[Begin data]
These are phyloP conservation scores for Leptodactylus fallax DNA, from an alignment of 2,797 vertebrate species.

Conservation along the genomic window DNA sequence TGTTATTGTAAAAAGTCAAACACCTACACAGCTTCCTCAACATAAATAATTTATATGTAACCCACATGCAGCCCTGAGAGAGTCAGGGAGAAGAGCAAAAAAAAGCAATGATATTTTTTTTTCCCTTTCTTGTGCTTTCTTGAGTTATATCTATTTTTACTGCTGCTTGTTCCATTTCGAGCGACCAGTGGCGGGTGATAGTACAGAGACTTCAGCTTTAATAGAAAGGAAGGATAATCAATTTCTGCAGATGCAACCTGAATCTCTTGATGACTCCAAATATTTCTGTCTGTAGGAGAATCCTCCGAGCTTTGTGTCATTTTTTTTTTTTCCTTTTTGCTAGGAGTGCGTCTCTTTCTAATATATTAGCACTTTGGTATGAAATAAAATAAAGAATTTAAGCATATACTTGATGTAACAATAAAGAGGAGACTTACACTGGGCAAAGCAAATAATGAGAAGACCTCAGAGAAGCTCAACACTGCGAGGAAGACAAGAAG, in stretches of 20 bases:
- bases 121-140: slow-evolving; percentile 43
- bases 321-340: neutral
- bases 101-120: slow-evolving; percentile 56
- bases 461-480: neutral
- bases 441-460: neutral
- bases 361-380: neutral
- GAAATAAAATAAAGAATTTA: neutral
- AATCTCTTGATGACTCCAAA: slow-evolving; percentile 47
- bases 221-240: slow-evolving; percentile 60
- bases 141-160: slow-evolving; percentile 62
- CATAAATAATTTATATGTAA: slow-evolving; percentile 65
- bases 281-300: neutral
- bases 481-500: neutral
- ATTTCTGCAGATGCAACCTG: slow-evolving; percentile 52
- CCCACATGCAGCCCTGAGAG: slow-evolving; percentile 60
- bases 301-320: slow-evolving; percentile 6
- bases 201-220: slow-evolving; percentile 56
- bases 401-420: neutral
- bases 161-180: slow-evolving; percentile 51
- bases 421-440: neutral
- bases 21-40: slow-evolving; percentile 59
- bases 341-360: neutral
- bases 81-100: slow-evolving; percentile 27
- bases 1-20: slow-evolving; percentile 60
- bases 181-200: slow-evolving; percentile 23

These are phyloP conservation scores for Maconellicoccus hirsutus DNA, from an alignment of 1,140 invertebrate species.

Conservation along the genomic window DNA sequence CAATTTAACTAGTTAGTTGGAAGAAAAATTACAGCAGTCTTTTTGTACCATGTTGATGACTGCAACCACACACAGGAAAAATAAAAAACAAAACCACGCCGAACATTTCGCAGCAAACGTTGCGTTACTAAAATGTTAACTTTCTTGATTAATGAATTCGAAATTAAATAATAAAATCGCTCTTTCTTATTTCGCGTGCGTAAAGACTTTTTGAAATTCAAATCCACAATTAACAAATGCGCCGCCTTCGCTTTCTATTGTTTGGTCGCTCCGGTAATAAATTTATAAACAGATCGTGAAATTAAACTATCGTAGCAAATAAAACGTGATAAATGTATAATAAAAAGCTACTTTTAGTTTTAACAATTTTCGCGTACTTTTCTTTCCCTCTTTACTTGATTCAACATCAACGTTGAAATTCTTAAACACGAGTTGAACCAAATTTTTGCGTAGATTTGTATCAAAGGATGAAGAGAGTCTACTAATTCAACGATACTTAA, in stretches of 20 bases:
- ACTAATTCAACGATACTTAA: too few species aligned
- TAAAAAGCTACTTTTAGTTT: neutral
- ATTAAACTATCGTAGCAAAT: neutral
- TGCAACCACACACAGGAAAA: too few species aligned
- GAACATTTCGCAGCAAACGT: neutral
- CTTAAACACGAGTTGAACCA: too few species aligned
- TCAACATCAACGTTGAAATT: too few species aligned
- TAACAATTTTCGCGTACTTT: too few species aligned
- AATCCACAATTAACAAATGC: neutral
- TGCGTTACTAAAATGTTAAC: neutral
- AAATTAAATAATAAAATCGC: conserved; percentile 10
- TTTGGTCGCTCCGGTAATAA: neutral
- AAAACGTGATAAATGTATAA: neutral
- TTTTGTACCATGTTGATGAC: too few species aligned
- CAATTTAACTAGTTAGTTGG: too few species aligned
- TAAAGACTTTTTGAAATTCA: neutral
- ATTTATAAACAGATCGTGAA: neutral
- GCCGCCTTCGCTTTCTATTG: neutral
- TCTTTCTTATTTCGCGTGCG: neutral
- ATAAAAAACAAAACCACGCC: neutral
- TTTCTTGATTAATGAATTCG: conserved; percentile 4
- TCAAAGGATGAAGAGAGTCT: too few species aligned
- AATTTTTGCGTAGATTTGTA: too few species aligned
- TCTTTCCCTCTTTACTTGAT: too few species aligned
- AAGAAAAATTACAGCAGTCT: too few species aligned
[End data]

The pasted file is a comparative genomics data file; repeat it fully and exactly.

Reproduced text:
These are phyloP conservation scores for Leptodactylus fallax DNA, from an alignment of 2,797 vertebrate species.

Conservation along the genomic window DNA sequence TGTTATTGTAAAAAGTCAAACACCTACACAGCTTCCTCAACATAAATAATTTATATGTAACCCACATGCAGCCCTGAGAGAGTCAGGGAGAAGAGCAAAAAAAAGCAATGATATTTTTTTTTCCCTTTCTTGTGCTTTCTTGAGTTATATCTATTTTTACTGCTGCTTGTTCCATTTCGAGCGACCAGTGGCGGGTGATAGTACAGAGACTTCAGCTTTAATAGAAAGGAAGGATAATCAATTTCTGCAGATGCAACCTGAATCTCTTGATGACTCCAAATATTTCTGTCTGTAGGAGAATCCTCCGAGCTTTGTGTCATTTTTTTTTTTTCCTTTTTGCTAGGAGTGCGTCTCTTTCTAATATATTAGCACTTTGGTATGAAATAAAATAAAGAATTTAAGCATATACTTGATGTAACAATAAAGAGGAGACTTACACTGGGCAAAGCAAATAATGAGAAGACCTCAGAGAAGCTCAACACTGCGAGGAAGACAAGAAG, in stretches of 20 bases:
- bases 121-140: slow-evolving; percentile 43
- bases 321-340: neutral
- bases 101-120: slow-evolving; percentile 56
- bases 461-480: neutral
- bases 441-460: neutral
- bases 361-380: neutral
- GAAATAAAATAAAGAATTTA: neutral
- AATCTCTTGATGACTCCAAA: slow-evolving; percentile 47
- bases 221-240: slow-evolving; percentile 60
- bases 141-160: slow-evolving; percentile 62
- CATAAATAATTTATATGTAA: slow-evolving; percentile 65
- bases 281-300: neutral
- bases 481-500: neutral
- ATTTCTGCAGATGCAACCTG: slow-evolving; percentile 52
- CCCACATGCAGCCCTGAGAG: slow-evolving; percentile 60
- bases 301-320: slow-evolving; percentile 6
- bases 201-220: slow-evolving; percentile 56
- bases 401-420: neutral
- bases 161-180: slow-evolving; percentile 51
- bases 421-440: neutral
- bases 21-40: slow-evolving; percentile 59
- bases 341-360: neutral
- bases 81-100: slow-evolving; percentile 27
- bases 1-20: slow-evolving; percentile 60
- bases 181-200: slow-evolving; percentile 23

These are phyloP conservation scores for Maconellicoccus hirsutus DNA, from an alignment of 1,140 invertebrate species.

Conservation along the genomic window DNA sequence CAATTTAACTAGTTAGTTGGAAGAAAAATTACAGCAGTCTTTTTGTACCATGTTGATGACTGCAACCACACACAGGAAAAATAAAAAACAAAACCACGCCGAACATTTCGCAGCAAACGTTGCGTTACTAAAATGTTAACTTTCTTGATTAATGAATTCGAAATTAAATAATAAAATCGCTCTTTCTTATTTCGCGTGCGTAAAGACTTTTTGAAATTCAAATCCACAATTAACAAATGCGCCGCCTTCGCTTTCTATTGTTTGGTCGCTCCGGTAATAAATTTATAAACAGATCGTGAAATTAAACTATCGTAGCAAATAAAACGTGATAAATGTATAATAAAAAGCTACTTTTAGTTTTAACAATTTTCGCGTACTTTTCTTTCCCTCTTTACTTGATTCAACATCAACGTTGAAATTCTTAAACACGAGTTGAACCAAATTTTTGCGTAGATTTGTATCAAAGGATGAAGAGAGTCTACTAATTCAACGATACTTAA, in stretches of 20 bases:
- ACTAATTCAACGATACTTAA: too few species aligned
- TAAAAAGCTACTTTTAGTTT: neutral
- ATTAAACTATCGTAGCAAAT: neutral
- TGCAACCACACACAGGAAAA: too few species aligned
- GAACATTTCGCAGCAAACGT: neutral
- CTTAAACACGAGTTGAACCA: too few species aligned
- TCAACATCAACGTTGAAATT: too few species aligned
- TAACAATTTTCGCGTACTTT: too few species aligned
- AATCCACAATTAACAAATGC: neutral
- TGCGTTACTAAAATGTTAAC: neutral
- AAATTAAATAATAAAATCGC: conserved; percentile 10
- TTTGGTCGCTCCGGTAATAA: neutral
- AAAACGTGATAAATGTATAA: neutral
- TTTTGTACCATGTTGATGAC: too few species aligned
- CAATTTAACTAGTTAGTTGG: too few species aligned
- TAAAGACTTTTTGAAATTCA: neutral
- ATTTATAAACAGATCGTGAA: neutral
- GCCGCCTTCGCTTTCTATTG: neutral
- TCTTTCTTATTTCGCGTGCG: neutral
- ATAAAAAACAAAACCACGCC: neutral
- TTTCTTGATTAATGAATTCG: conserved; percentile 4
- TCAAAGGATGAAGAGAGTCT: too few species aligned
- AATTTTTGCGTAGATTTGTA: too few species aligned
- TCTTTCCCTCTTTACTTGAT: too few species aligned
- AAGAAAAATTACAGCAGTCT: too few species aligned